Invest time at the end of the day (or even when you’re moving from room to room) to put things away. It sounds trite, but it prevents clutter from piling up at every turn.

My best organizer secret is to become diligent about what comes through your home, and give yourself at least 24 hours to debate a purchase if you are on the fence. Still thinking about it? Now envision where it will go in your home before you place the order.

It’s changing your mindset from your home being a place to store your stuff, to being the place that supports and nourishes you and your family through your big, beautiful days.

How can a professional organizer be helpful for parents?

Recently a client revealed to me, “My brain just doesn’t work this way.. it would have taken me years to do this!”

Our skills coupled with our experience, are here to manifest the life you want within hours or days. We are able to see past the “mess” or what’s keeping you stuck, to reconfigure and refresh your space in a whole new way.

Sourcing organizational products is a formula that mixes your lifestyle habits with the mathematical measurements of your space, in order to create systems that work and last.

We provide this service so you aren’t constantly wrecking your brain purchasing components that never seem to work. We eliminate stress, frustration, and constant overspending. It’s truly an investment that repays itself over and over again.


Can you tell us any organization nightmares to make us feel better about our own messes?

I’ve yet to be in a home where I haven’t heard “is this the messiest you’ve ever seen?” I think we romanticize how our friends and neighbors live, but truth be told, everyone struggles with the same things!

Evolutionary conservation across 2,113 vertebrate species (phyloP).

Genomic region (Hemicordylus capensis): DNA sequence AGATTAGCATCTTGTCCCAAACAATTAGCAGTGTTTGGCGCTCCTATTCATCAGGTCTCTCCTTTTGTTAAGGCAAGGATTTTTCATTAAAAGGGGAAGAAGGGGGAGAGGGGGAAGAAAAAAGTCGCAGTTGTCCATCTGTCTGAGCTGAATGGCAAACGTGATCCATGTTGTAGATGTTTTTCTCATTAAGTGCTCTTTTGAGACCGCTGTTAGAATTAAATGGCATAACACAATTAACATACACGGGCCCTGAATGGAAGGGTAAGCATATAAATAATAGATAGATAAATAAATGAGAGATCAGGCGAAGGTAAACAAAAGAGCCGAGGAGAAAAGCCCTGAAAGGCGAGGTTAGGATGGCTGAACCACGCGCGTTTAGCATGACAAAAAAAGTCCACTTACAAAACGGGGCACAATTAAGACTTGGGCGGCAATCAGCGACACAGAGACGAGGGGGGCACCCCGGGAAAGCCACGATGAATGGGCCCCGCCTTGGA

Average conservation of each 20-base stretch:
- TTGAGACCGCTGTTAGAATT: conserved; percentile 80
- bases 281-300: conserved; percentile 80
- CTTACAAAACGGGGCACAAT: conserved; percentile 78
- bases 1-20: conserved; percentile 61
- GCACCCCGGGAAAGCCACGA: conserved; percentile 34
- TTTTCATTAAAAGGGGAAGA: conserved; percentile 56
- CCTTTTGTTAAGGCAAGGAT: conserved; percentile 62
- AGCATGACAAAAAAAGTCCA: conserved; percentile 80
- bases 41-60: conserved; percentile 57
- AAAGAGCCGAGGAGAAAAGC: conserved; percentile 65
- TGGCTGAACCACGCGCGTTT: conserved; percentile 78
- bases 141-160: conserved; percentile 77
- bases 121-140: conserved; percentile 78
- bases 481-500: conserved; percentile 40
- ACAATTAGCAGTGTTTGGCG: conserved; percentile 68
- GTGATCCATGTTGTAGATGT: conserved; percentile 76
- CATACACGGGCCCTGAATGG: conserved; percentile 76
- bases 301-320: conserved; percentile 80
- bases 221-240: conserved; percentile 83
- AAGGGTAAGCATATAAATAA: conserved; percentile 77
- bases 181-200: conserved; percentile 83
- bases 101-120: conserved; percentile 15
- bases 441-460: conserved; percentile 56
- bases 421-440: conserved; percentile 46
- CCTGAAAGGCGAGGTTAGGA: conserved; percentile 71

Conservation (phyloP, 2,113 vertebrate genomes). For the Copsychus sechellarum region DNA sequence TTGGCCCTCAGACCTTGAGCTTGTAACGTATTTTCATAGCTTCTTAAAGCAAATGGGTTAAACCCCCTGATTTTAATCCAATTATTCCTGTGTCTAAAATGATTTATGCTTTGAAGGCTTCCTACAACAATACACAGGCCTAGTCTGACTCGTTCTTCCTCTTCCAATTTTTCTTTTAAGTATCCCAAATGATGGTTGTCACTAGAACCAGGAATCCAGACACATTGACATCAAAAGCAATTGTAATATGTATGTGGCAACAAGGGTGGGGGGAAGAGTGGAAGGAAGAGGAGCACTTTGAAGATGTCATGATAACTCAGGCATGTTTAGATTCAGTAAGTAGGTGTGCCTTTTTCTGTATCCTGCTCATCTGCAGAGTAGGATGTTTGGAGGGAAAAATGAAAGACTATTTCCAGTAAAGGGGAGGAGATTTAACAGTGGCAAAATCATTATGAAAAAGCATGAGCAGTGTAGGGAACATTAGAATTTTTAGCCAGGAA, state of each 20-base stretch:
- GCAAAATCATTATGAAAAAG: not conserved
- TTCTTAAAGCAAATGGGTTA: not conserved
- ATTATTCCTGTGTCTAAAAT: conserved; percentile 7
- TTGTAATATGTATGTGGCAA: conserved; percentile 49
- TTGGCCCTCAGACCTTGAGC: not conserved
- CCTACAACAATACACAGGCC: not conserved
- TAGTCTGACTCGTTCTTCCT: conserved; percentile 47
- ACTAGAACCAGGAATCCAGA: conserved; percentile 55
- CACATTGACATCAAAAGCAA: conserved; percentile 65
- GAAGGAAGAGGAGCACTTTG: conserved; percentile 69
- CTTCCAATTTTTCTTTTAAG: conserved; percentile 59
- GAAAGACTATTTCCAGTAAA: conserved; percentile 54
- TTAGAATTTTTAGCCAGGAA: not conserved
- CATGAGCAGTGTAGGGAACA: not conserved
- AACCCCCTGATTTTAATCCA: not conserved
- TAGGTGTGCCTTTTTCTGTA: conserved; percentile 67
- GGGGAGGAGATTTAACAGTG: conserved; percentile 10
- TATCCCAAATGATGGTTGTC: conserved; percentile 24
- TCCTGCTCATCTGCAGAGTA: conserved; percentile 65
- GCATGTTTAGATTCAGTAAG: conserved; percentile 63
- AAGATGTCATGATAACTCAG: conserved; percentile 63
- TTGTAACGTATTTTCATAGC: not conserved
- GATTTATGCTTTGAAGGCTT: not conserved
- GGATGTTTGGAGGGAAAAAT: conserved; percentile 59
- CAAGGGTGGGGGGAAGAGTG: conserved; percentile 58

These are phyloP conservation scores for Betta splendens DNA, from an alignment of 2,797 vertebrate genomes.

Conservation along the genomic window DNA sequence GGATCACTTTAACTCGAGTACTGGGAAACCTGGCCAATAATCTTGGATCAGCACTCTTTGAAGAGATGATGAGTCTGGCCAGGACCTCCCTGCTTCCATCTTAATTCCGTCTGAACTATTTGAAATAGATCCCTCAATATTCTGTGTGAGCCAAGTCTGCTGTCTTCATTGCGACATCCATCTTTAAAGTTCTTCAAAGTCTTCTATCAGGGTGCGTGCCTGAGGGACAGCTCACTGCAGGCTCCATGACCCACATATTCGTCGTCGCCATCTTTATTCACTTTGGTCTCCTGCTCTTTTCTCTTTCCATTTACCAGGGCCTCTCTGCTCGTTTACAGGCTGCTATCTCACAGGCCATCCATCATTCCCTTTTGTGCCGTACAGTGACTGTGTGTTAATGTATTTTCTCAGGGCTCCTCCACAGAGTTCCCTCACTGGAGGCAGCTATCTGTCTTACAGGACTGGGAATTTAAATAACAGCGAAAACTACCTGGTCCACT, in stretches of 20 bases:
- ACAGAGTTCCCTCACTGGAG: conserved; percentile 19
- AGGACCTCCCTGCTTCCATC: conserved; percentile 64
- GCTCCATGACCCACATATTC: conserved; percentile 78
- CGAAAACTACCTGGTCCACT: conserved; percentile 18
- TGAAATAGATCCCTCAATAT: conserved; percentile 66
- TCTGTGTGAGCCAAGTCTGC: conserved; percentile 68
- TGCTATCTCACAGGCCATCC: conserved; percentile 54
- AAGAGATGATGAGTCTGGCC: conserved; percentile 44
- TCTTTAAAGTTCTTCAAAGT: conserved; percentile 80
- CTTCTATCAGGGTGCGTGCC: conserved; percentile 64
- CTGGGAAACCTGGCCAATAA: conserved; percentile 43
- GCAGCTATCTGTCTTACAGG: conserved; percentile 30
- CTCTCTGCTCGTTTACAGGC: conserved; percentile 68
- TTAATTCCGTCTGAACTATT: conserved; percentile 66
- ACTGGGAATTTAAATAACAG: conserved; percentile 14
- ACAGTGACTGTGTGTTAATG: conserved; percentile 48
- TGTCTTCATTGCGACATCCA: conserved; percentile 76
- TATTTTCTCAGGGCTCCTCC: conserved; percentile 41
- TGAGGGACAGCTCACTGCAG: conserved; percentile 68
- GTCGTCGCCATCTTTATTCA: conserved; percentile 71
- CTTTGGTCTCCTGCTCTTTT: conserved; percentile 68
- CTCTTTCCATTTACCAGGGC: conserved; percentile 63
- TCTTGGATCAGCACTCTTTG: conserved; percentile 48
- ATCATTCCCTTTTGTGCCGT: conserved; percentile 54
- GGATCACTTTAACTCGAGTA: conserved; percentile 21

We have to cut ourselves some slack, especially when we have kids. We live in a state of consumerism, where we own far more than we could ever need.

I’m a minimalist, and often joke that nothing in my house is “safe”, but I would never want my home to be stripped of its individual quirks because that’s what makes a house a home. I’ve truly seen it all, and nothing has stopped or scared me yet!

Do you have any great donation resources for parents looking to clear out clutter?

Organizations have became stricter with their requirements since the pandemic, leaving parents stumped as to what to do with their unwanted stuff!

If you want items out asap (and for free!), nothing beats a Buy Nothing Group, or passing along to
neighbors, building staff, family or friends.

Donate NYC is a fantastic resource for more specific items you are looking to offload (electronics, bedding, etc.), while keeping items out of landfill. St Mary’s Church offers pick-up services for clothing year round and your donation is tax deductible.

A lot of retailers are making it easier to recycle their brands (with fun incentives!) like The North Face, Madewell & Levis. If you have baby or kid gear with a lot of life still left in them, you can offload your items and make some cash back consigning with GoodBuy Gear.

What should we do if our partner (or kids!) is a pack rat?